Quick Summary of the Americans with Disabilities Act (ADA)
ADA applies to companies with 15 or more employees during the current or preceding calendar year.
ADA prohibits discrimination against applicants and employees who are “qualified individuals with disabilities”
Qualified Individual”: Satisfies the requisite skills, experience, education and other requirements of the position and, with or without reasonable accommodation, can perform the essential functions of the position.
“Disability” means: A physical or mental impairment that substantially limits one or more major life activities; having a record of such an impairment; or being regarded as having such an impairment.
“Major life activities” include caring for oneself, performing manual tasks, seeing, hearing, eating, sleeping, walking, standing, sitting, reaching, lifting, bending, speaking, breathing, learning, reading, concentrating, thinking, communicating, interacting with others and working. Also includes the operation of any major bodily function (e.g., immune system, cardiovascular, etc.) .The impairment need not prevent, or significantly or severely restrict, the individual from performing the major life activity. The analysis is in comparison with most people in general population.
There is no specific durational requirement for a disability
Impairments that last less than 6 months can be disabilities
For example, an individual with a back impairment that results in a 20 lbs. lifting restriction that lasts for several months.
Impairments that last only for a short period of time are typically not covered, although they may be covered if they are sufficiently severe.
Impairments that are episodic are disabilities if they substantially limit a major life activity when active.
Requires employers to make reasonable accommodations to allow employees to perform essential job functions, unless undue hardship.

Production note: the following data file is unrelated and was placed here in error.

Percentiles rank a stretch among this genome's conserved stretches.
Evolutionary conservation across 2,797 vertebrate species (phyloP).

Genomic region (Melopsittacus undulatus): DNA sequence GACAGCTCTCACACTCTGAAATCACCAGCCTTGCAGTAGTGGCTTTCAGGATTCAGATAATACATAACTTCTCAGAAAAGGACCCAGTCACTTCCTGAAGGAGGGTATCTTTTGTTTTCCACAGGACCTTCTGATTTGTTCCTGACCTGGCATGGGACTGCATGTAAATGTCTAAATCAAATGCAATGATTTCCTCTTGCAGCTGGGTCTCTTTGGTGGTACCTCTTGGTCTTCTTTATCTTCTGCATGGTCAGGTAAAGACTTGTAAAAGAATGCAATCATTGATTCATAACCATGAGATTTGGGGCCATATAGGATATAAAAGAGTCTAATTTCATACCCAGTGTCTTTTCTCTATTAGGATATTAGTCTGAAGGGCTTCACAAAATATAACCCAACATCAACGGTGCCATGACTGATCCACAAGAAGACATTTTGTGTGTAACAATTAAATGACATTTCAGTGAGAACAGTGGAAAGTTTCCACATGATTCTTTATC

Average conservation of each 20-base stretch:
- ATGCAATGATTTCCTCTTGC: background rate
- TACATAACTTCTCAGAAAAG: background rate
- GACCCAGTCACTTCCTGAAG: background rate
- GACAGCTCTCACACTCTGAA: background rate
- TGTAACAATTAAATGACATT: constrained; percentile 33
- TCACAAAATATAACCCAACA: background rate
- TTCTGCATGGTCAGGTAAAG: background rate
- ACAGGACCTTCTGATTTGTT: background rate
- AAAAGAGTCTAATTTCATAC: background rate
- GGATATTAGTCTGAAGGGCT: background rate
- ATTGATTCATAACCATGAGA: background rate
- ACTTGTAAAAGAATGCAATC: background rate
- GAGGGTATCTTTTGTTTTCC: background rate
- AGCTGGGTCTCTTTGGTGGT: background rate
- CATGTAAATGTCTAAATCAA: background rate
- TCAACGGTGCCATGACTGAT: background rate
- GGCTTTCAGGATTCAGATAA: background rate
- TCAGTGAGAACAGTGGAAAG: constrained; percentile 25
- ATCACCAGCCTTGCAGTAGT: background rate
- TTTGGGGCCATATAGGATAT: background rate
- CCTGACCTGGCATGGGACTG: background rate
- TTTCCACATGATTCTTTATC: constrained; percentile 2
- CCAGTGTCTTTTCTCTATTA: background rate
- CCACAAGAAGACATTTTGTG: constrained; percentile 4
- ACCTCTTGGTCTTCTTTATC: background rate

“Undue hardship” is any action that is too costly, substantial or disruptive, or that fundamentally alters the nature of the employer’s business.
Employer must engage in interactive process with employee to determine a reasonable accommodation.
No duty to create a position in order to accommodate. Only exception is duty to assign to an already vacant position which he/she is qualified to perform.
Duty of accommodation extends only to known disability.
Employers are responsible to provide an effective accommodation, not the best or most preferred.
Some courts have held that leave may be a reasonable accommodation under the ADA unless the leave will cause an undue hardship on the employer.
There is no limit on the amount of leave that may be taken; however, the leave usually cannot be for an indefinite period.
ADA prohibits retaliation against individuals who have opposed unlawful activity under the Act, and interference with the exercise of rights under the Act.
Enforced by U.S. Equal Employment Opportunity Commission (EEOC)
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